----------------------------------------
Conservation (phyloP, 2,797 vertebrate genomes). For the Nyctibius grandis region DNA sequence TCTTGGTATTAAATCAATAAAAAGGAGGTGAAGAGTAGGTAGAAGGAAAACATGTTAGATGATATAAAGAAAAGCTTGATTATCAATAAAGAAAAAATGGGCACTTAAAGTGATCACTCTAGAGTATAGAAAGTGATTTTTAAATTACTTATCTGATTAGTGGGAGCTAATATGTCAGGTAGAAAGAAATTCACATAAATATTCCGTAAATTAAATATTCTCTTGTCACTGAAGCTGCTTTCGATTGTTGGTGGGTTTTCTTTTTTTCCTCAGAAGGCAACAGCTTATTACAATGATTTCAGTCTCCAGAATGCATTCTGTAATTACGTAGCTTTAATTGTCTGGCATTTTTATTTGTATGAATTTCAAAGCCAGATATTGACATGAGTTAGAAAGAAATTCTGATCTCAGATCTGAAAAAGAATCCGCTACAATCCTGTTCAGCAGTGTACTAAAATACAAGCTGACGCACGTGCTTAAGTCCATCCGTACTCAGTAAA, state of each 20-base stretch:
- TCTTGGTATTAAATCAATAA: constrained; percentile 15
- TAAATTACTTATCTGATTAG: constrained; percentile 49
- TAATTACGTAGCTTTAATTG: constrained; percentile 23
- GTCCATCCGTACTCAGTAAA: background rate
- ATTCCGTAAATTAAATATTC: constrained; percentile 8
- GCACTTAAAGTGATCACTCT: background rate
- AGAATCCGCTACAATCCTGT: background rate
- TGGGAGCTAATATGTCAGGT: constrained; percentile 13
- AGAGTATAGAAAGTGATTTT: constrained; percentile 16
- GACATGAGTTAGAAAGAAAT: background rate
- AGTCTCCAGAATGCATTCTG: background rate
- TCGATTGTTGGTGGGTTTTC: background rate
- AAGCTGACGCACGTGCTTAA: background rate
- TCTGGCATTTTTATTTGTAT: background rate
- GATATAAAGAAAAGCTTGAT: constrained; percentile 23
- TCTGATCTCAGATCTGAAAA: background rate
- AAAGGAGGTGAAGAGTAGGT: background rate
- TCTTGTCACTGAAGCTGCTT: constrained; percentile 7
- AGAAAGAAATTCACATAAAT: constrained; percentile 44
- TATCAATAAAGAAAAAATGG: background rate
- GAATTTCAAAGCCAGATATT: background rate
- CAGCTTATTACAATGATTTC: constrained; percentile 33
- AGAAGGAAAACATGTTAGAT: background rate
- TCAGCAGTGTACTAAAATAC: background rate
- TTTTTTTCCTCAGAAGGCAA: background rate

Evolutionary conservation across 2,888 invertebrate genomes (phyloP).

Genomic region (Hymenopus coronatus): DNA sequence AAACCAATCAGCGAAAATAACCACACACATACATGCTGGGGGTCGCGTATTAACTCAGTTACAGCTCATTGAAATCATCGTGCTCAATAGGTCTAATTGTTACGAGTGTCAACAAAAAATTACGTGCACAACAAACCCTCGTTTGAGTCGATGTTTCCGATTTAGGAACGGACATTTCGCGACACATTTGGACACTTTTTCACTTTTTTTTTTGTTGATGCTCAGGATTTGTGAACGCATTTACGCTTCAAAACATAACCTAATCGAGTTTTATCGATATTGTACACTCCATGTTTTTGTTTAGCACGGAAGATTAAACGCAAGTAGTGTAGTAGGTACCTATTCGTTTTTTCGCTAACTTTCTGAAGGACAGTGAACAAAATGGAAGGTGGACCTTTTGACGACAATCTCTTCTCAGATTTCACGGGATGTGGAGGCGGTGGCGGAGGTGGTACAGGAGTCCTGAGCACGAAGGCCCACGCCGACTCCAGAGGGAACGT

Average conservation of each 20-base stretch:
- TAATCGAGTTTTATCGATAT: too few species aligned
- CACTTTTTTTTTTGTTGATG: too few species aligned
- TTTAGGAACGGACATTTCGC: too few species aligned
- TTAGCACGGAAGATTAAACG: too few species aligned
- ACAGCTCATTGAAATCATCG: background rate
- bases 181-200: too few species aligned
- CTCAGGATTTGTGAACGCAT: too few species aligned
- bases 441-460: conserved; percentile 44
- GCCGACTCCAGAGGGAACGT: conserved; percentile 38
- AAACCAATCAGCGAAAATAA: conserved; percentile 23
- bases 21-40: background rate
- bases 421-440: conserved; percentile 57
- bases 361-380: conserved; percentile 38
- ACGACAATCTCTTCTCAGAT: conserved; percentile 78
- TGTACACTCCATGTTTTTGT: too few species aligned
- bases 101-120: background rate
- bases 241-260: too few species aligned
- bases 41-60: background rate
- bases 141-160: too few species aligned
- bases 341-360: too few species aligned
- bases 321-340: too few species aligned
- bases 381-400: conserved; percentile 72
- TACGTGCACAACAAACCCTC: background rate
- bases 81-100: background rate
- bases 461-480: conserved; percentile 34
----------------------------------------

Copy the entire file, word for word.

Conservation (phyloP, 2,797 vertebrate genomes). For the Nyctibius grandis region DNA sequence TCTTGGTATTAAATCAATAAAAAGGAGGTGAAGAGTAGGTAGAAGGAAAACATGTTAGATGATATAAAGAAAAGCTTGATTATCAATAAAGAAAAAATGGGCACTTAAAGTGATCACTCTAGAGTATAGAAAGTGATTTTTAAATTACTTATCTGATTAGTGGGAGCTAATATGTCAGGTAGAAAGAAATTCACATAAATATTCCGTAAATTAAATATTCTCTTGTCACTGAAGCTGCTTTCGATTGTTGGTGGGTTTTCTTTTTTTCCTCAGAAGGCAACAGCTTATTACAATGATTTCAGTCTCCAGAATGCATTCTGTAATTACGTAGCTTTAATTGTCTGGCATTTTTATTTGTATGAATTTCAAAGCCAGATATTGACATGAGTTAGAAAGAAATTCTGATCTCAGATCTGAAAAAGAATCCGCTACAATCCTGTTCAGCAGTGTACTAAAATACAAGCTGACGCACGTGCTTAAGTCCATCCGTACTCAGTAAA, state of each 20-base stretch:
- TCTTGGTATTAAATCAATAA: constrained; percentile 15
- TAAATTACTTATCTGATTAG: constrained; percentile 49
- TAATTACGTAGCTTTAATTG: constrained; percentile 23
- GTCCATCCGTACTCAGTAAA: background rate
- ATTCCGTAAATTAAATATTC: constrained; percentile 8
- GCACTTAAAGTGATCACTCT: background rate
- AGAATCCGCTACAATCCTGT: background rate
- TGGGAGCTAATATGTCAGGT: constrained; percentile 13
- AGAGTATAGAAAGTGATTTT: constrained; percentile 16
- GACATGAGTTAGAAAGAAAT: background rate
- AGTCTCCAGAATGCATTCTG: background rate
- TCGATTGTTGGTGGGTTTTC: background rate
- AAGCTGACGCACGTGCTTAA: background rate
- TCTGGCATTTTTATTTGTAT: background rate
- GATATAAAGAAAAGCTTGAT: constrained; percentile 23
- TCTGATCTCAGATCTGAAAA: background rate
- AAAGGAGGTGAAGAGTAGGT: background rate
- TCTTGTCACTGAAGCTGCTT: constrained; percentile 7
- AGAAAGAAATTCACATAAAT: constrained; percentile 44
- TATCAATAAAGAAAAAATGG: background rate
- GAATTTCAAAGCCAGATATT: background rate
- CAGCTTATTACAATGATTTC: constrained; percentile 33
- AGAAGGAAAACATGTTAGAT: background rate
- TCAGCAGTGTACTAAAATAC: background rate
- TTTTTTTCCTCAGAAGGCAA: background rate

Evolutionary conservation across 2,888 invertebrate genomes (phyloP).

Genomic region (Hymenopus coronatus): DNA sequence AAACCAATCAGCGAAAATAACCACACACATACATGCTGGGGGTCGCGTATTAACTCAGTTACAGCTCATTGAAATCATCGTGCTCAATAGGTCTAATTGTTACGAGTGTCAACAAAAAATTACGTGCACAACAAACCCTCGTTTGAGTCGATGTTTCCGATTTAGGAACGGACATTTCGCGACACATTTGGACACTTTTTCACTTTTTTTTTTGTTGATGCTCAGGATTTGTGAACGCATTTACGCTTCAAAACATAACCTAATCGAGTTTTATCGATATTGTACACTCCATGTTTTTGTTTAGCACGGAAGATTAAACGCAAGTAGTGTAGTAGGTACCTATTCGTTTTTTCGCTAACTTTCTGAAGGACAGTGAACAAAATGGAAGGTGGACCTTTTGACGACAATCTCTTCTCAGATTTCACGGGATGTGGAGGCGGTGGCGGAGGTGGTACAGGAGTCCTGAGCACGAAGGCCCACGCCGACTCCAGAGGGAACGT

Average conservation of each 20-base stretch:
- TAATCGAGTTTTATCGATAT: too few species aligned
- CACTTTTTTTTTTGTTGATG: too few species aligned
- TTTAGGAACGGACATTTCGC: too few species aligned
- TTAGCACGGAAGATTAAACG: too few species aligned
- ACAGCTCATTGAAATCATCG: background rate
- bases 181-200: too few species aligned
- CTCAGGATTTGTGAACGCAT: too few species aligned
- bases 441-460: conserved; percentile 44
- GCCGACTCCAGAGGGAACGT: conserved; percentile 38
- AAACCAATCAGCGAAAATAA: conserved; percentile 23
- bases 21-40: background rate
- bases 421-440: conserved; percentile 57
- bases 361-380: conserved; percentile 38
- ACGACAATCTCTTCTCAGAT: conserved; percentile 78
- TGTACACTCCATGTTTTTGT: too few species aligned
- bases 101-120: background rate
- bases 241-260: too few species aligned
- bases 41-60: background rate
- bases 141-160: too few species aligned
- bases 341-360: too few species aligned
- bases 321-340: too few species aligned
- bases 381-400: conserved; percentile 72
- TACGTGCACAACAAACCCTC: background rate
- bases 81-100: background rate
- bases 461-480: conserved; percentile 34